Presentation on theme: "Between a rock and a hard place – How parents deal with children who use substances and perpetrate abuse 2011/12/13."— Presentation transcript:
Between a rock and a hard place – How parents deal with children who use substances and perpetrate abuse 2011/12/13
Background Substance Use stats Up to 350,000 children are affected by drug use, up to 1.3 million children affected by alcohol use (government figures) Up to 8 million family members, including partners, affected by someone else’s drug or alcohol use (Velleman and Templeton 2007 ) 44% perpetrators under the influence of alcohol, 12% drugs (BCS Review) Alcohol thought to be a factor in at least one third of all domestic violence assaults (Finney 2004)
Background Domestic Violence stats Women experiencing DV are 15 times more likely to misuse alcohol, 9 times misuse drugs (Barron 2004) 1 in 4 children said that they had witnessed DV between adult family members. 47% of incidents involved physical assaults, 13% with an object or weapon (NSPCC survey 2007) Children witness ¾ of abusive incidents (Royal College Psych. 2004) Based on a large volume of research, child care law now includes witnessing or hearing the ill treatment of someone else as causing harm to children
Adfam/AVA collaboration - background Project One – 2010/11 Research conducted by Dr Sarah Galvani DVD resource kit for practitioners working with young people affected by DV and SU – ‘Thinking it Through’ Comic Relief funded Project Two – 2011/12 Research into parents affected by child to parent violence (CPV) from SU children, with focus groups around England and training developed Department of Health funded
How parents deal with children who use substances and perpetrate abuse Interviews with 88 victims of CPV from substance using children. Project report and executive summary available at http://www.adfam.org.uk/news/265 Project Two – Between a rock and a hard place (2011/12)
Meet the parents… Nine focus groups with 88 parents Groups facilitated by existing Family Support Groups Ages of children ranged from 11- late 40’s (although teen years are when it mostly began). Most were sons. For a significant number of parents, there was a background of domestic violence Far more mothers than fathers (88%) and many single parents. 95% identified as white British.
About the abuse Parents reported emotional abuse, financial exploitation, death threats, serious physical assaults with weapons, destruction of property in the home and social isolation caused by emotional manipulation ‘I’ve had text messages saying he’ll have his legs broken if we don’t pay £500 by this Friday and we’ve got ourselves into serious debt ‘ Impacts on parents included: Worry, fear, lack of sleep, and profound emotional distress for all parents, serious financial worries, prolonged involvement with the criminal justice system and admissions to hospital with CPV-related injuries.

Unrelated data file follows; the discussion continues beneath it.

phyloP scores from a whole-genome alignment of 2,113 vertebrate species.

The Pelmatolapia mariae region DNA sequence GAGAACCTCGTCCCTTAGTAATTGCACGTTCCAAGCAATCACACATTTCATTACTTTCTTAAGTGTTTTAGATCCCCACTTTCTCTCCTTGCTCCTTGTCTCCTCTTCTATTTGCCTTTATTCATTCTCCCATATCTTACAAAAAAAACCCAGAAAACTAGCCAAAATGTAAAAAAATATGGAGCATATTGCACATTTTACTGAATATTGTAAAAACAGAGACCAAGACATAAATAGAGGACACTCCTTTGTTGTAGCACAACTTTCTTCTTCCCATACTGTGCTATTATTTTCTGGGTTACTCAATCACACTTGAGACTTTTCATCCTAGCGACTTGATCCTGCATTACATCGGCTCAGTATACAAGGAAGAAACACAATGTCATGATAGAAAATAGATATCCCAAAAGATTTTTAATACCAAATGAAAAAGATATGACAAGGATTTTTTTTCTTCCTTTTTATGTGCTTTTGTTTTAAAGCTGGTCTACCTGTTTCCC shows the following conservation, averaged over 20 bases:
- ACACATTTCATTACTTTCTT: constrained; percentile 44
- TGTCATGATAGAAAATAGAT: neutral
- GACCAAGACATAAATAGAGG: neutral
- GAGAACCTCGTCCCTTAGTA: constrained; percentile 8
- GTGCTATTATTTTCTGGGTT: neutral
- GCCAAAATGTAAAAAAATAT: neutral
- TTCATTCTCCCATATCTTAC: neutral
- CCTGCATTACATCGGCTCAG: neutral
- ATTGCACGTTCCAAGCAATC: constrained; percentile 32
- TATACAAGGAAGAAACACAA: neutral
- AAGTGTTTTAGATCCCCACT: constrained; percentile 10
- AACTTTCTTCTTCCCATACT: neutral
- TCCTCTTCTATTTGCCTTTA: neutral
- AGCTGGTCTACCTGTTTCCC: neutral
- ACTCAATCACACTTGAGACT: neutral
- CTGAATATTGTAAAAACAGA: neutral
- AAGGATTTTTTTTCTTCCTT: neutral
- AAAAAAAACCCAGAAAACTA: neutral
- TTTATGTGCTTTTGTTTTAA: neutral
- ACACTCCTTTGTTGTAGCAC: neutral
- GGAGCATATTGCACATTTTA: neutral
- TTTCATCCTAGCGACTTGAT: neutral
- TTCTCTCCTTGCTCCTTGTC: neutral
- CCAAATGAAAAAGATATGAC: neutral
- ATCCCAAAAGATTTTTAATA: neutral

Context 1 Significant majority took a long time to find help Many parents felt guilty, or that they had failed in the parenting role, and that the behaviour of their children was at least partly their fault. Some of the mothers identified past domestic violence that had taken place in the family. ‘I still cry buckets over my son because I’m frightened he’s going to die before me’ ‘I one hundred per cent totally believe it was my fault - the partner I had at the time abused him’
Context 2 Many spoke of the double stigma they faced in society from both the drug use and the violence they experienced. Parents were often scared of admitting what they were experiencing to professionals, but also to their own neighbours, families and friends. ‘One of my mates said ‘it’s because you’re a one-parent mother’ ‘That guilt is crippling, it’s absolutely crippling ‘
Context 3 Knowing what to call CPV and how to conceptualise it was very problematic for parents. ‘You don’t label it that [domestic violence], not until you start speaking to somebody and you start thinking then actually this isn’t normal, this isn’t what my sixteen, seventeen year old son should be doing, although you do know it, it’s strange, it’s actually only when you hear those words you think that’s actually it, and it sounds really dumb, it sounds really stupid, maybe that’s part of the denial’
Barriers to finding support 1 Lack of awareness of existing support – especially family support groups ‘I rang them [drug clinic] and they said yes, we can give him an appointment… four weeks ahead. And I remember thinking ‘he could be dead by then’ Parents not seeing themselves as legitimate recipients of support